Poland says No to migrants after Brussels attack - EU monitor

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Poland says No to migrants after Brussels attack

Source: EUobserver (EUOBSERVER) i, published on Wednesday, March 23 2016, 17:59.
Auteur: Andrew Rettman

Polish prime minister Beata Szydlo i has said the Brussels attacks mean that Poland cannot take part in the EU’s migrant relocation scheme.

"Twenty eight EU countries agreed to solve the issue through relocation. But I will say it very clearly. I do not see it possible to allow migrants in Poland at the moment," Szydlo told the Superstacja TV broadcaster on Wednesday (23 March).

She criticised German chancellor Angela Merkel i for having “invited migrants to Europe.”

“This carefree attitude led to the problems that we have today,” she said.

“We cannot agree that thousands of migrants, who come to improve their lives, flow to Europe. There are also terrorists among them.”

Earlier on Wednesday, she told a meeting of NGO leaders at her Warsaw office that the Brussels attacks indicated that the EU had lost control of the migration crisis.

“Europe is incapable of dealing with this enormous crisis,” she said.

“When on Friday [18 March] the [EU] summit was coming to an end, European leaders went back to their capitals feeling that they had a good compromise, that they found a solution to the crisis becaue they managed to conclude a deal with Turkey,” she said.

“Suddenly, a few days go by, and the terrorists made a joke out of the deal and showed Europe that further declarations, further documents, further hours-long talks don’t mean very much.”

Poland’s previous government, last year, had agreed to relocate up to 6,500 refugees from Greece and Italy in a mandatory quota system created by the European Commission.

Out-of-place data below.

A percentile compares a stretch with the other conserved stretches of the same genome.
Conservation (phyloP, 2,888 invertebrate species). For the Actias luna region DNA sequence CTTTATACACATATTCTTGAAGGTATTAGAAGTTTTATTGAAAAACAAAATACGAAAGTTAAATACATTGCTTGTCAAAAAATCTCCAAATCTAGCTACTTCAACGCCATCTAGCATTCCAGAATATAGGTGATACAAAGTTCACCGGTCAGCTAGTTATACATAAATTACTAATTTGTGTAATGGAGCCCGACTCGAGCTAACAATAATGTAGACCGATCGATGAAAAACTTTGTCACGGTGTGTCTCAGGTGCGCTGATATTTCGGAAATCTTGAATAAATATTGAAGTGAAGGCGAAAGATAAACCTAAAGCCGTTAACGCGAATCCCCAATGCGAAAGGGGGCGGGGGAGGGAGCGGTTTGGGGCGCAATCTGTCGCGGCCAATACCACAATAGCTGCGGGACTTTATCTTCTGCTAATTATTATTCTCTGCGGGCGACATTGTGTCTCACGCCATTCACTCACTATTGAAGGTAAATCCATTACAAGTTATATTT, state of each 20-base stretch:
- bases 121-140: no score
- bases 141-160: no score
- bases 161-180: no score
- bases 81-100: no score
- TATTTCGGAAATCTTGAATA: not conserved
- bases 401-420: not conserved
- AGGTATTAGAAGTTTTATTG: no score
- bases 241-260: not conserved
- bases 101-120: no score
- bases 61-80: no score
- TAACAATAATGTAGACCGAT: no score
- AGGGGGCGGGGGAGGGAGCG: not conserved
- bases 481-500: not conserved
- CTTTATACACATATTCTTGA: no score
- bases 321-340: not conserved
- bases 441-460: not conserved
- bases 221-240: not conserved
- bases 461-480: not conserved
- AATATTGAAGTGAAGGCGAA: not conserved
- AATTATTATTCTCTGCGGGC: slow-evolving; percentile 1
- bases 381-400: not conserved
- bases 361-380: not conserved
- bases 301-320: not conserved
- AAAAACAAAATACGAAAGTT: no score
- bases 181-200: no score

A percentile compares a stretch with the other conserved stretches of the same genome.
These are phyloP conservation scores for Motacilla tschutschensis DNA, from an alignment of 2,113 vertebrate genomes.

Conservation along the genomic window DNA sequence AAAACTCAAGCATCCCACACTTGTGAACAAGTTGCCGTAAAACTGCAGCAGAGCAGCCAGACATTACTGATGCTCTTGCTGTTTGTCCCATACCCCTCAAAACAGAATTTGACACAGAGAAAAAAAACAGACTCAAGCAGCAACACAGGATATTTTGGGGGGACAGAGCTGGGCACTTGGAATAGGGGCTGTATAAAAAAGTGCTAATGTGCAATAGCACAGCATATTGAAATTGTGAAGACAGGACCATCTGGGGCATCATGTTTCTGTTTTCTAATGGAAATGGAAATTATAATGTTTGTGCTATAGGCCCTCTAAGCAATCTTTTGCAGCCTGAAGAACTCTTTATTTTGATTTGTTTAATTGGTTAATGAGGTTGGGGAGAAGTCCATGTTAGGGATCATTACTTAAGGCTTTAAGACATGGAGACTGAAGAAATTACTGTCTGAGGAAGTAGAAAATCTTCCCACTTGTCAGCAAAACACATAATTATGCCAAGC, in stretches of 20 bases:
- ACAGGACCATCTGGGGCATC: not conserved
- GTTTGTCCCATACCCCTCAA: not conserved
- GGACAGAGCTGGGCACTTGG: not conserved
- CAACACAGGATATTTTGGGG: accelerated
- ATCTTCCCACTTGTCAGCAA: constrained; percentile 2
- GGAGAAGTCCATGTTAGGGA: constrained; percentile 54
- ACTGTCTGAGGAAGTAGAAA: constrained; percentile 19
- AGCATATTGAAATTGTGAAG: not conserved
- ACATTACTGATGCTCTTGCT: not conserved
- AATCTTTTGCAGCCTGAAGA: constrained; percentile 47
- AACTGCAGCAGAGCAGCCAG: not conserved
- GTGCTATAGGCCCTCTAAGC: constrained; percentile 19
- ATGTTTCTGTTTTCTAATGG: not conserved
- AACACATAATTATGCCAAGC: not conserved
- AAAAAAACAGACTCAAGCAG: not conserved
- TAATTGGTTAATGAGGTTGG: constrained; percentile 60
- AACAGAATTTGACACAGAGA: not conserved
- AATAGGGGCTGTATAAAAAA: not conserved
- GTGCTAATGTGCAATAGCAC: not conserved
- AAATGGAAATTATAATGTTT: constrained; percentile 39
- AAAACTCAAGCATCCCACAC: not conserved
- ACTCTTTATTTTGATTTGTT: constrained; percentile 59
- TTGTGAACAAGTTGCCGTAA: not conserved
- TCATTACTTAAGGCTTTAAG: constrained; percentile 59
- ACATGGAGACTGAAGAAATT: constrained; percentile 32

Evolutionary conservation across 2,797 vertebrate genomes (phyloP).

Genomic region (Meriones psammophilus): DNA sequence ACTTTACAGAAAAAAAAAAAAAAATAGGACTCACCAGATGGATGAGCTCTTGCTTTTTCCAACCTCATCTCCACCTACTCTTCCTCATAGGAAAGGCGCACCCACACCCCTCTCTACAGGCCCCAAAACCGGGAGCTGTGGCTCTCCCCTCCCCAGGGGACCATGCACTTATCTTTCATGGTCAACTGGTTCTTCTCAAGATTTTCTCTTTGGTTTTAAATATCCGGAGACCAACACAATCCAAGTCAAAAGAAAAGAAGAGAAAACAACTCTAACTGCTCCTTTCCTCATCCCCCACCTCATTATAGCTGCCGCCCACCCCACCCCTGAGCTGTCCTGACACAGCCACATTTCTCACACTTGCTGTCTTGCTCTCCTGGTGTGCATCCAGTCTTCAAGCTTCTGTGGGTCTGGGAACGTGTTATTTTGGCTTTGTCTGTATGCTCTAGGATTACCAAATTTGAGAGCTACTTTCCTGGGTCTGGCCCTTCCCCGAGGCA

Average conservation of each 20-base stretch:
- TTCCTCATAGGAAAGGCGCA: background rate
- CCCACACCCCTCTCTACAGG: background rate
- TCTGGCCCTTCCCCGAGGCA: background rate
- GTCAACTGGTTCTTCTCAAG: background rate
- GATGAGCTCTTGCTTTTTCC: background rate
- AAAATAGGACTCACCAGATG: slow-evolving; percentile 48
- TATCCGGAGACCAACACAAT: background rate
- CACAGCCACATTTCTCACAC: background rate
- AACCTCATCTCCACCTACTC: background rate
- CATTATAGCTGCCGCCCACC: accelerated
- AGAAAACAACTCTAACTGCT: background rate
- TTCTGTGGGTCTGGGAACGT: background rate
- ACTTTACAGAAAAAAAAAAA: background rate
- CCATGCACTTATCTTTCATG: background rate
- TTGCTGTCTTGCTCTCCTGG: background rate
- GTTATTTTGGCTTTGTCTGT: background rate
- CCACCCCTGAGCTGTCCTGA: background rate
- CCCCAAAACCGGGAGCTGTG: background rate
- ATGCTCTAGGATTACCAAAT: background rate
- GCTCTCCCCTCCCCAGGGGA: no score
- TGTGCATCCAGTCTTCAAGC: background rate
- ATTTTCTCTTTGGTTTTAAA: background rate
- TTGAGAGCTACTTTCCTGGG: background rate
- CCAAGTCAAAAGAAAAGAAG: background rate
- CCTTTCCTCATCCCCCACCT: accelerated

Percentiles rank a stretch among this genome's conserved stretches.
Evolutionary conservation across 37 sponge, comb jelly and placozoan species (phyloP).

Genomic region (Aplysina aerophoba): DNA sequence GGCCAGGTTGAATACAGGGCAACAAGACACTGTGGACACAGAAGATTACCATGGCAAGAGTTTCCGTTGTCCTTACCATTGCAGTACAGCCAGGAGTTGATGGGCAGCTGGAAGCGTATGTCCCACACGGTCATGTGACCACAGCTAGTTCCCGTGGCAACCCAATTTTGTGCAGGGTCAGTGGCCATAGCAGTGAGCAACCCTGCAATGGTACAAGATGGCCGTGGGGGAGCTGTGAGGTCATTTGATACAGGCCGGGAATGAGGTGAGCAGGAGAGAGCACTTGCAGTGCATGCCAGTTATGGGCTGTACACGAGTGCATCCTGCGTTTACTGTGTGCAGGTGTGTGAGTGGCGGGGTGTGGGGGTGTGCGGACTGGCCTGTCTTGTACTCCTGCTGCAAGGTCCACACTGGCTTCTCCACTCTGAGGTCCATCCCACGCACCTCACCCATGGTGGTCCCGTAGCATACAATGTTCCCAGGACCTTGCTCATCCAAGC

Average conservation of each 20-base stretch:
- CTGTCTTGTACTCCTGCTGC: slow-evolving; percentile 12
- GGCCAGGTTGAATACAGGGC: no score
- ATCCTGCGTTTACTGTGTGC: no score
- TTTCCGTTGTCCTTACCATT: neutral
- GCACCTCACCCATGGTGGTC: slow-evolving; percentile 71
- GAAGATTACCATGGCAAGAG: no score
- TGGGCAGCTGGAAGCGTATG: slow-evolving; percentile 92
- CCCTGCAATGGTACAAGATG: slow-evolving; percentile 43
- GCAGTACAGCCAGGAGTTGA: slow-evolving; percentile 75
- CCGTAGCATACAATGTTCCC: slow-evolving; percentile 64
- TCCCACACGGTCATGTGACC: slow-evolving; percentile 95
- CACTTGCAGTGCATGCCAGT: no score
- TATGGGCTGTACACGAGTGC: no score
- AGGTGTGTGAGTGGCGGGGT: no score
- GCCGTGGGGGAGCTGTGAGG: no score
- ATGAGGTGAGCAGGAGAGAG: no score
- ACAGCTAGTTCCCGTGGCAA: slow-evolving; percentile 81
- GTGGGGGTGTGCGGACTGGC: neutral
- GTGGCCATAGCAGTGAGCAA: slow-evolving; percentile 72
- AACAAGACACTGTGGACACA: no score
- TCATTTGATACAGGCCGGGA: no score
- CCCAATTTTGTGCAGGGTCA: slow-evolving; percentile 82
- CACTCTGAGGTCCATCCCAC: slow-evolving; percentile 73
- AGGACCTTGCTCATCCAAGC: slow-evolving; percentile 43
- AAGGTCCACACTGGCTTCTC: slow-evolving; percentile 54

But Szydlo’s EU affairs minister, after the Paris attacks in November, already said that the terrorist threat had put a “question mark” over the project.

Last week’s EU-Turkey deal is to see Turkey take back irregular migrants from Greece in return for EU states volunteering to resettle Syrian refugees from its territory on a one-for-one basis.

Face saver

An EU source told EUobserver that Warsaw is not expected to take formal steps in the EU Council against the relocation plan.

“They’re hoping that it falls apart by itself and that they can take part in the resettlement project instead, allowing everybody to save face,” the source said.

“The fact is that even though central European states have spoken out against the quotas, it’s the large, older member states who are doing almost nothing to implement them. That’s where the real problem lies.”

Leaders in central Europe have been making the link between refugees and terrorists since last summer.

They have highlighted the fact that some of the Paris attackers entered the EU on fake papers via Turkey and Greece.

Turkey has said it also found nine would-be suicide bombers among a group of 7,000 Syrian asylum seekers who crossed the border in February.

But the EU commissioner in charge of migration, Dimitris Avramopoulos, on Wednesday in Brussels warned against “confusion” of the two issues.

“We are at the peak of two crises - security and migration - and while they overlap in timing they should not be confused. Those people who arrived on our shores are fleeing precisely the same terror that struck here in the heart of Europe,” he said.

“To antagonise those seeking protection would be giving in to the hatred and division that terrorist seek to sow,” he added.

Fear and love

Speaking to EUobserver in Prague before the Brussels attacks, Simon Panek, the head of People in Need, a Czech NGO, said average people in central Europe “fear” migrants because few of them have ever met an Arab.

He said populist media and politicians reinforced the bad feeling.

People in Need works on the front lines of the Syrian war. Operating out of Turkey, it spent €20 million, almost half its budget, last year on feeding 200,000 people deep inside Syria.

Panek said some NGOs have taken Syrian refugees to meet people in provinical Czech towns.

“When local people meet Syrian families and they hear their stories they’re open-minded and helpful,” he said.

“Fear is a very strong emotion,” he added. “You can destroy love in one day. But it’s much harder to deconstruct fear with rational debate.”


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